In preparation for The Next Day, David Bowie’s first album of newly-recorded material in ten years, I’ll be taking a retrospective look at each of the singer’s official studio albums ranging from 1967 to the latest 2013 release.
David Bowie’s Low and “Heroes” certainly have their share of differences, but as two entries in what has become popularly known as a trilogy, they do have an essential thread of similarity running between them. That thread is run pretty thin, if it’s even there, when we reach Lodger, the final entry in the so-called “Berlin Trilogy” (though this album was recorded in Montreux, Switzerland).
Whereas the two previous albums did have a structural and tonal theme of containing half pop/rock songs and half instrumental songs, this formula is unmistakably gone from 1979’s Lodger. Sure, Brian Eno is still credited as co-writing most of the material here, but without any ambient material to be found, his influence isn’t as apparent as in the other entries in this era.
So, the Lodger album is clearly the oddity in the three Berlin-era Bowie albums, but does that make it a poor album? Well, no it doesn’t. As I mentioned, the instrumental half is not manifested on this album, but the two halves of the record do contain their own distinct themes. The first half of the album is a sort of travel journal of the titular lodger character, and the second half is a bit more wide-ranging, but it mainly centers on depictions of western civilization.
Lodger begins, appropriately, with “Fantastic Voyage,” a song not about physical travel exactly, but perhaps about the sense of travel, discovery, and learning through modern life, which is a good synopsis of the album as a whole. One particular highlight, and the first true travelogue-esque piece, of the album’s first half comes in with “African Night Flight,” a sort of tribal-sounding song that brings back the manic delivery from Low and “Heroes.”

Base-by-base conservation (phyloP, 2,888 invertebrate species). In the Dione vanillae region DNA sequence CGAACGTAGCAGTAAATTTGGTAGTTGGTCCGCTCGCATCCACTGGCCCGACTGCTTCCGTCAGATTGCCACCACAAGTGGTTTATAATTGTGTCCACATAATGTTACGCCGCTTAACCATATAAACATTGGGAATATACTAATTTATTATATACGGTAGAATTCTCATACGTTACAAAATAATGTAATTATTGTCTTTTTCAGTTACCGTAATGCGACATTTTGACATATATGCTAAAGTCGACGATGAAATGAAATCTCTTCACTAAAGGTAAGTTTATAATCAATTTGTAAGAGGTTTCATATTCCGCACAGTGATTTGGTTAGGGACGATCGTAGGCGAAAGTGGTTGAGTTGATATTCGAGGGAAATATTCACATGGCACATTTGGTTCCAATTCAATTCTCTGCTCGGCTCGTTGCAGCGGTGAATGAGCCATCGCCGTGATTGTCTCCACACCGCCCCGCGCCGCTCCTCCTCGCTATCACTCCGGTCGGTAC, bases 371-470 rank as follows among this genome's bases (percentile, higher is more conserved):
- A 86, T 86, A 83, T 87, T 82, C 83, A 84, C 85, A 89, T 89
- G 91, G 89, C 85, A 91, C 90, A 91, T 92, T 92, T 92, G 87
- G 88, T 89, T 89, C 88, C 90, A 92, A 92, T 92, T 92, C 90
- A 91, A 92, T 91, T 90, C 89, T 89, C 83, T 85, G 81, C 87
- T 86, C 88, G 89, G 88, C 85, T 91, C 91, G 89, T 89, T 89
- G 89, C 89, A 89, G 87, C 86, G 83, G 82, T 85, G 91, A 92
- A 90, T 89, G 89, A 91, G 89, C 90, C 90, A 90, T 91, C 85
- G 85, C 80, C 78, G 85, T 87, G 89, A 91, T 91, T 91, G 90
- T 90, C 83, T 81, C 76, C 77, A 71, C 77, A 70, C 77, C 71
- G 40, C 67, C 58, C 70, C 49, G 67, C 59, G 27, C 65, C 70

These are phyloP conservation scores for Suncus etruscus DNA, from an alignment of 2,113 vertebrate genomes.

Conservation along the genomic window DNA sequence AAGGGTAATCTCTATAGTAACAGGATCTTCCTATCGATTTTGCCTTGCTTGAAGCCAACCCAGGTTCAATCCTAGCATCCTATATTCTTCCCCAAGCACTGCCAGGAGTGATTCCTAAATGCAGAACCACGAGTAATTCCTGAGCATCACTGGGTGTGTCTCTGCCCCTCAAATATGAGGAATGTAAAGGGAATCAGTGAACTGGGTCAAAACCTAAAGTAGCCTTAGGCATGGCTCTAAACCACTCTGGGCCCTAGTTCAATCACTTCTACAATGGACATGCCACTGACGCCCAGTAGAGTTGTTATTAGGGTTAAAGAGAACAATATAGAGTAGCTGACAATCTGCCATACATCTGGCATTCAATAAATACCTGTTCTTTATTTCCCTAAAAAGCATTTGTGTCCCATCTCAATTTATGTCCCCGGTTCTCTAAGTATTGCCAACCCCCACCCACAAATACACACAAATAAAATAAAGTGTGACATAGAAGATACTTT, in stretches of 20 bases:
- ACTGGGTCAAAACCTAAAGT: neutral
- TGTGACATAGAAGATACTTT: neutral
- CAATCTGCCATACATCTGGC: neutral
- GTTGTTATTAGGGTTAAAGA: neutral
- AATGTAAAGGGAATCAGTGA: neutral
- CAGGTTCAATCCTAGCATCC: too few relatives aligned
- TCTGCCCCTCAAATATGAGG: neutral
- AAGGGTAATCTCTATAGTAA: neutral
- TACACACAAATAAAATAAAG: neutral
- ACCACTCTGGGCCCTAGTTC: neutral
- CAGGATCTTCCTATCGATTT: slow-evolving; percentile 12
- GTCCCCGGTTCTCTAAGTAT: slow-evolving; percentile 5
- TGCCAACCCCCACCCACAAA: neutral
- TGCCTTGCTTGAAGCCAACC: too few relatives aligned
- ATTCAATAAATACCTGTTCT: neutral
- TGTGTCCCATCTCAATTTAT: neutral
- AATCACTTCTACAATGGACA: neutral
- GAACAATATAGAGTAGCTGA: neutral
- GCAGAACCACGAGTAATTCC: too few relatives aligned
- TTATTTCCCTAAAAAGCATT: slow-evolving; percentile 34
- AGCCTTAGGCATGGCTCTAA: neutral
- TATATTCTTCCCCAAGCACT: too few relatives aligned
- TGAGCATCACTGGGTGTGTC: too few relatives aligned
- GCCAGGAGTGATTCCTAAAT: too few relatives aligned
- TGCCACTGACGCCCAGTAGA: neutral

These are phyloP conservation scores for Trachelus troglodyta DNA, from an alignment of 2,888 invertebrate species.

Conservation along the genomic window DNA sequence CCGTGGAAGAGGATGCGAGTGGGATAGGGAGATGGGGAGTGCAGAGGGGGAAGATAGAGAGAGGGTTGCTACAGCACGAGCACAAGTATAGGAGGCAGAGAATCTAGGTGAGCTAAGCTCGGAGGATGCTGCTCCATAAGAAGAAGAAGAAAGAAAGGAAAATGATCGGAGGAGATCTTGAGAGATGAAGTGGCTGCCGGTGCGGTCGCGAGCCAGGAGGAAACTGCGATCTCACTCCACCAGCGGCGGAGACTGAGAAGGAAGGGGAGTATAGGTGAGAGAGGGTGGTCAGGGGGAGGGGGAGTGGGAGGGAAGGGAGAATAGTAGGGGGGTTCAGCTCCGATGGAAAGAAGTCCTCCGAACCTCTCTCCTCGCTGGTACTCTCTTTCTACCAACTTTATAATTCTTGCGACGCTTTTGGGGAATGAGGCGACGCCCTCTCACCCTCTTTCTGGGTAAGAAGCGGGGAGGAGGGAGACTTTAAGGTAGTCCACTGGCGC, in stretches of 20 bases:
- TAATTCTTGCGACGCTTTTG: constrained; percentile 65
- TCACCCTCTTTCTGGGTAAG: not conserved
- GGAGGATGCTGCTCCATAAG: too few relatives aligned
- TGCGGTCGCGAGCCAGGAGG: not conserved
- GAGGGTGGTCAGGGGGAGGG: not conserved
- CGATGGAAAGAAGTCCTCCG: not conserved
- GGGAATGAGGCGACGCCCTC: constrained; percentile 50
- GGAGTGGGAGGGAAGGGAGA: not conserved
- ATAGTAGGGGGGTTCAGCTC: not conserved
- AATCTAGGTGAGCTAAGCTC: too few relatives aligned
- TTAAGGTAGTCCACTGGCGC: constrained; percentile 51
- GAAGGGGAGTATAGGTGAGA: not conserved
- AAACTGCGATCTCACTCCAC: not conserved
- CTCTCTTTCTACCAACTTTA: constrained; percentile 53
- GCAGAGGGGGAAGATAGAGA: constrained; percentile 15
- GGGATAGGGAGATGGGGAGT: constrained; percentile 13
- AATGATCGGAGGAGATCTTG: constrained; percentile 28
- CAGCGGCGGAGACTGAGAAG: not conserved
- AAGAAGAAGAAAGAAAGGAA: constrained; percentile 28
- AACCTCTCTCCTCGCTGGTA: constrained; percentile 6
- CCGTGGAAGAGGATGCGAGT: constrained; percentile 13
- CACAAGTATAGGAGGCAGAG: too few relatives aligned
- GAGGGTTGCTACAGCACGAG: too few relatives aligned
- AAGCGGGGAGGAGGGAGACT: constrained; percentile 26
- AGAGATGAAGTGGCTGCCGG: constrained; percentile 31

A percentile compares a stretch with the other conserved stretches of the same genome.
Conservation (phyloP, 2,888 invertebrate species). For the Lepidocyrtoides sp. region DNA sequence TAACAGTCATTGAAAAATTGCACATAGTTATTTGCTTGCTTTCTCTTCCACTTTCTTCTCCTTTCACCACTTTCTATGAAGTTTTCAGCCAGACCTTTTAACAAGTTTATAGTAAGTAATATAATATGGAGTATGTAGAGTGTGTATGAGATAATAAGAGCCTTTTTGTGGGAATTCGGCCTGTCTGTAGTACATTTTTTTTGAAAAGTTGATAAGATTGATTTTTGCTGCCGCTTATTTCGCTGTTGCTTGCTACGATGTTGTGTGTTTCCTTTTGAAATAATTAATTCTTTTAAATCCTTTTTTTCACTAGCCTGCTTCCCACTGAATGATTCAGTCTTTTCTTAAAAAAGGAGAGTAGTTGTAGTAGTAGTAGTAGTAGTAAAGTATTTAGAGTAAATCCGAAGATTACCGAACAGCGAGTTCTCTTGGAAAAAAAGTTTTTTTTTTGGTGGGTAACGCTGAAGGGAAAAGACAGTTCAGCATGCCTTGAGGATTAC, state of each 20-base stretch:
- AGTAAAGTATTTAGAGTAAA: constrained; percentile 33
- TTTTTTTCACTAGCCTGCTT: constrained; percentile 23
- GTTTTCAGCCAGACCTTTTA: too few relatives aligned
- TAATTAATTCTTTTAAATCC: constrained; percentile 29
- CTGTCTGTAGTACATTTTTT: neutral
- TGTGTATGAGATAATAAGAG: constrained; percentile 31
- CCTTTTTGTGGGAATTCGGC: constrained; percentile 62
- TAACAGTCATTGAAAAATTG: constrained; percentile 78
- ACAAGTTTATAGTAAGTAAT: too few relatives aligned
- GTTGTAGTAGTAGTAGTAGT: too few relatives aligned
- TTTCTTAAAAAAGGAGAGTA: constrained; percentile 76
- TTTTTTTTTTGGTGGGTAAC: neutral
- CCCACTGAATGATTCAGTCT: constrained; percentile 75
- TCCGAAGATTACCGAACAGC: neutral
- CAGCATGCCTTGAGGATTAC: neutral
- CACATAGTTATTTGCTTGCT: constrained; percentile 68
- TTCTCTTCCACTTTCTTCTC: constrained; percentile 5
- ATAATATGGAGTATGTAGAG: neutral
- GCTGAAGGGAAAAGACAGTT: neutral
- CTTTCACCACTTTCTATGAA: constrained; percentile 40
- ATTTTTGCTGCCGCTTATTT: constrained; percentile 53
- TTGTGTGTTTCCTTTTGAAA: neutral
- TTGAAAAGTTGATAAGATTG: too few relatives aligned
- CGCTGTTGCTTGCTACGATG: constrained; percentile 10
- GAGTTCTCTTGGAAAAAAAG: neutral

The second side of the record begins strongly with a string of single releases including “D.J.,” a particularly memorable track about, well, DJs, the polished rock longing of “Look Back in Anger,” and the sloppy garage rock of “Boys Keep Swinging.”
Following in the wake of the three-way blast of singles is “Repetition,” the story of Johnny, a coldly abusive working-class man. “Johnny is a man, and he’s bigger than her, I guess the bruises won’t show, if she wears long sleeves, but the space in her eyes shows through,” Bowie sings with a cold detachment that actually makes the character study more potent.
“Red Money” serves as the album’s finale, and fittingly so. Set against the same instrumental backing of “Sister Midnight,” a Bowie/Alomar-penned song recorded by Iggy Pop during this period, Bowie brings the final closure to the “Berlin Trilogy”. “Project cancelled,” he sings in the chorus.